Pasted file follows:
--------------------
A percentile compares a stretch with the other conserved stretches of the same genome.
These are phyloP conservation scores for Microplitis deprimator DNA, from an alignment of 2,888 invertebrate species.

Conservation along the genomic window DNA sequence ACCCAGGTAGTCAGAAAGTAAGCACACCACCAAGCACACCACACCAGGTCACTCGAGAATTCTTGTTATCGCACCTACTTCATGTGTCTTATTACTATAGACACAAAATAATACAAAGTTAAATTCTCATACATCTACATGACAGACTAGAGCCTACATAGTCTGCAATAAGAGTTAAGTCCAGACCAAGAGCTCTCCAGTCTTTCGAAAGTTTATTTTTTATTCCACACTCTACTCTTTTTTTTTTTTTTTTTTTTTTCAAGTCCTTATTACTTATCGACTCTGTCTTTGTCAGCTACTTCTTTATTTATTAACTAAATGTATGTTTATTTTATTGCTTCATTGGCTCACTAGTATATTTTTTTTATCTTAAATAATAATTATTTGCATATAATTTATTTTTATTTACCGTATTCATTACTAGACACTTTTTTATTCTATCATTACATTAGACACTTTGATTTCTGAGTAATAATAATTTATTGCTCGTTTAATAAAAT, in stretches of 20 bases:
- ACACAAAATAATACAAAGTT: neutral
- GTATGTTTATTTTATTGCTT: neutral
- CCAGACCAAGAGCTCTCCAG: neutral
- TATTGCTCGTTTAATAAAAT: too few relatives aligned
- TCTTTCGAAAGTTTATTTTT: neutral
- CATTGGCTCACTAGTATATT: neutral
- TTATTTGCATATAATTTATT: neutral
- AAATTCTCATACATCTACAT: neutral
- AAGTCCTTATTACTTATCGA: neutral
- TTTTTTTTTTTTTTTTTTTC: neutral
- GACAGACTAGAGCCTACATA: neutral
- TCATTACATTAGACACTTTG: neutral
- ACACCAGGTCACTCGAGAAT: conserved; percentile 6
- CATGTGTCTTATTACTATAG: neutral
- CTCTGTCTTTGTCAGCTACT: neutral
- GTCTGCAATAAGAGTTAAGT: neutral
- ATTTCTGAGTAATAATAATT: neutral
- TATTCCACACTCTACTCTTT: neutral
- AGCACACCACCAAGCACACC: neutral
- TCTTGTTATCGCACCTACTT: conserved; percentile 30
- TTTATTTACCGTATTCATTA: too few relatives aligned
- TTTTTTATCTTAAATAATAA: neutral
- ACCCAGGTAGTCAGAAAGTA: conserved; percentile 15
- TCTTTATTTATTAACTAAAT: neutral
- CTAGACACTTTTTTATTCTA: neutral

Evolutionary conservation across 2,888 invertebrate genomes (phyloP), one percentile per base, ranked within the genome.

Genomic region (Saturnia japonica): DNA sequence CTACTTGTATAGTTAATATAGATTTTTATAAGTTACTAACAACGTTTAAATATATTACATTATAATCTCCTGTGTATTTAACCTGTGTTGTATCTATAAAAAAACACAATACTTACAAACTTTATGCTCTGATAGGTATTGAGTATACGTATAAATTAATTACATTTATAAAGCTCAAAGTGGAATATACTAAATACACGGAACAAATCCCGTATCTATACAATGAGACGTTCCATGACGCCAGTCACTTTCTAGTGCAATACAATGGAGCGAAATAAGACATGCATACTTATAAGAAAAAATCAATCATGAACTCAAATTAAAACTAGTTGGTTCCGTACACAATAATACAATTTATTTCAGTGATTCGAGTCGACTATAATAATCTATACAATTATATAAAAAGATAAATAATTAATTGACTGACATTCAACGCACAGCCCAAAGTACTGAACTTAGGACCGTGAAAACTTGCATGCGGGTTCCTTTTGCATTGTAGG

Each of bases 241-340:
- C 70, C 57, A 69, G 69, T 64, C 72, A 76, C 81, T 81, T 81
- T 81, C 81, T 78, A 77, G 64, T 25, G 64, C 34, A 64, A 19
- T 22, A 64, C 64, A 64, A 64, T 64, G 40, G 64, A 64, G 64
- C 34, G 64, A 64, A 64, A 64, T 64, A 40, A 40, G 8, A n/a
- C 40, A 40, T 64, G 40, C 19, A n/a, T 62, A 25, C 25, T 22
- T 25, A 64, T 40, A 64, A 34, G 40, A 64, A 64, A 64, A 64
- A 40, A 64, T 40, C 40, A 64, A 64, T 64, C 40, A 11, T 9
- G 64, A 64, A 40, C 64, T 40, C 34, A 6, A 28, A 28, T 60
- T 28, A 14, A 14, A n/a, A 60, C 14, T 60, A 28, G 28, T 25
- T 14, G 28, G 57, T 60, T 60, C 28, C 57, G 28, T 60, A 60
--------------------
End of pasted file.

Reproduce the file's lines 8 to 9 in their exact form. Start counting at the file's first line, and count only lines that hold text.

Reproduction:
- TCTTTCGAAAGTTTATTTTT: neutral
- CATTGGCTCACTAGTATATT: neutral